20. PS: As Taylor said, the best thing is to do comics for the love of it. I would say an artist’s best bet is to just do their own thing. Write the comic you want to draw, or find a writer who writes what you want to be doing.

  21. Sure, Charlie. We have been very fortunate in this regard. Through Charlie and my relationships, we’ve already put together a slate of comics through 2014. I can’t announce these yet, because they’re not fully inked deals yet. But we’re going to be BUSY BUSY BUSY. These are ambitious projects and we’re thrilled about all of them. We probably won’t be looking at any new projects for a while, unless it’s a very well established author or comic creator–or if it’s a comic or graphic novel that’s already been created. We have already received fully realized comics from different countries that are interested in us. Some have been good, some terrible, and some still under consideration.

  22. Mike, totally agree. As a huge social butterfly, and convention-goer, above all, persistent networking and connections are certainly key to getting your foot in the door. But none of that will help if you and your team don’t have the talent needed.

  23. Taylor, would you like to share what Evil Jester Comics will be looking for in the near future as far as comic series and graphic novels.

  24. Charlie and I are co-founders of Evil Jester Comics. We decided that we’re going to do what we love–no matter what. And we’ve taken advantage of a lot of the new tools (social media, crowdfunding, etc) to make this a reality. It’s a new age.

  25. How does an artist break in as a professional these days?

    First, your work has to be very, very good. And you have to show enough experience that they know they can trust you with a job. You’ll have to work the floor of every convention with your portfolio. Chat up every small publisher and follow up by mail and email. Research and promote to publishers online. Create an online presence with social networking, blogs and web comics. Self publish your own projects as a showcase that you can leave as a sample.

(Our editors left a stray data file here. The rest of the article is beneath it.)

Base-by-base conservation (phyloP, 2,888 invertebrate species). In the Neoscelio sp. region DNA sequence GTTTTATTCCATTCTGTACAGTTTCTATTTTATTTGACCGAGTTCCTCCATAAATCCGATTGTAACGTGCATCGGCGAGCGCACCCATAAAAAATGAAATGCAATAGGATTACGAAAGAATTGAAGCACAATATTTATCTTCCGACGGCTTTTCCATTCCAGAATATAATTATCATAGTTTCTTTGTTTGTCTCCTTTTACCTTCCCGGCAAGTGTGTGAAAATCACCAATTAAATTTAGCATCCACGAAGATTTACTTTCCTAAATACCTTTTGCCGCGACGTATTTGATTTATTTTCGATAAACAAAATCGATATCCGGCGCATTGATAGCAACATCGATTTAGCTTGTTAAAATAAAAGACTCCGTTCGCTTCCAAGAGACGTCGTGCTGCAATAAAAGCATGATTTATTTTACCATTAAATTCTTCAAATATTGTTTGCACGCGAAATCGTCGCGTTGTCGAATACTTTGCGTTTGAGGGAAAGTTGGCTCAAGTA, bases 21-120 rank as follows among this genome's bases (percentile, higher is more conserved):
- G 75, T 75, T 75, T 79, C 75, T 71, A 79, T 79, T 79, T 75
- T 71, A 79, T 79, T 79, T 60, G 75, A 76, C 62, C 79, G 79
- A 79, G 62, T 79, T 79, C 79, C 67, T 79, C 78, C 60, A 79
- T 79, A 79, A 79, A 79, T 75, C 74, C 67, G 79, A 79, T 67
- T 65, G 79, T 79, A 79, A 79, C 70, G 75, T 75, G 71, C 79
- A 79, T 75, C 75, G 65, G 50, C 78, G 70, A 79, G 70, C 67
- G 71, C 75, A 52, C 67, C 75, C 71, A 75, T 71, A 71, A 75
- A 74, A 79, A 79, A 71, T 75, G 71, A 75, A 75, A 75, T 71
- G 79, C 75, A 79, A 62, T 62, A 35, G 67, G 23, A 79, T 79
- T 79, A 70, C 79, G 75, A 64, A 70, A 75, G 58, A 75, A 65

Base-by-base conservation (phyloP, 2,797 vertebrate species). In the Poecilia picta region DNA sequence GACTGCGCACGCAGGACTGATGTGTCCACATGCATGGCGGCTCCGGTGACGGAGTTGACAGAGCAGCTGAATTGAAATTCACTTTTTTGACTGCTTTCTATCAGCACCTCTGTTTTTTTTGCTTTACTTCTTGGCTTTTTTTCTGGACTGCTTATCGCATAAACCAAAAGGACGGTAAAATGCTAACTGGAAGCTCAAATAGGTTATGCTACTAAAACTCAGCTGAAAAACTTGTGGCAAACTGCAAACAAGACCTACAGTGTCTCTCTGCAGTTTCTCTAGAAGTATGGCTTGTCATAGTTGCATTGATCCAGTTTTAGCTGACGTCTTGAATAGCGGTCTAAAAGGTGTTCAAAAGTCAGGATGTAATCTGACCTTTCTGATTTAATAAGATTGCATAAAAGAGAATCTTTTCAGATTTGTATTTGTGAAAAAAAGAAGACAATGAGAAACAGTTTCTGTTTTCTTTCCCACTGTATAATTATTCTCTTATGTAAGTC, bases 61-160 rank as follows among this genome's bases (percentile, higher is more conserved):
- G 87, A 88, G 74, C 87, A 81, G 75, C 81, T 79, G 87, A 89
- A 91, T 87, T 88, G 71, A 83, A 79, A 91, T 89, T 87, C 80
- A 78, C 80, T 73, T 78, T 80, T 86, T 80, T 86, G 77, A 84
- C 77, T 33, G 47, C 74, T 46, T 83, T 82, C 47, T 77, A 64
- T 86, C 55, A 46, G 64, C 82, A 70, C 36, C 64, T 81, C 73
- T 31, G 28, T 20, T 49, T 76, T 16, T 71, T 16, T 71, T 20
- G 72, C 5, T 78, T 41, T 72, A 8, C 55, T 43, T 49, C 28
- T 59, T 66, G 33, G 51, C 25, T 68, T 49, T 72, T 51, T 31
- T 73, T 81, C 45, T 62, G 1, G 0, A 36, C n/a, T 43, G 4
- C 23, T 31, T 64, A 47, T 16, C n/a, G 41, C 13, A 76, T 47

26. @ Taylor. That’s very kind of you to say, thank you. It’s all about perseverance isn’t it. I’ll up the ante on submitting here and there and with any luck something will come up.

  27. I’m going to put this out there–creating comics for many people will always be a labor of love. Some fortunate ones will make money at it. Some even more fortunate will make a living out of it. It’s cost-prohibitive too. So, if you’re determined to make comics–make sure you love it first.

  28. @ GREG – Your’e very talented. And you have a Bram Stoker Award to show for it. I know it’s just a matter of time, if that’s your goal. But one of the great things about self-publishing is that you have more creative control–and you can’t put a price tag on that.

    @ MIKE – Totally agree.

  29. Monsterverse is accepting submissions, I believe. Arcana is always open to submissions. They would both “back end deals” for royalties.

    Funding self publishing through Kickstarter is very common and do-able these days.

  30. In truth, I’m still trying to break into professional comics. I’ve sent my portfolio to many places, but no such luck as yet. But it’s just like writing – you have to keep submitting.

  31. I’m working on taking a crack at it. I’ve teamed up with a few comic script writers, and the way we’re doing it is after they’ve read my first book in my new YA horror/fantasy trilogy, THE HUNT FOR THE GHOULISH BARTENDER, they have know joined me in my imaginary world. And we are actually creating new characters, new adventures, loosely based on my trilogy. Once we get the first two issues written, we will be scouting artists who can bring that old west feel in their illustrations. Once we have that together, at least three or four pages fully penciled, inked, colored and lettered, we can then start the hunt for the right comic book publisher.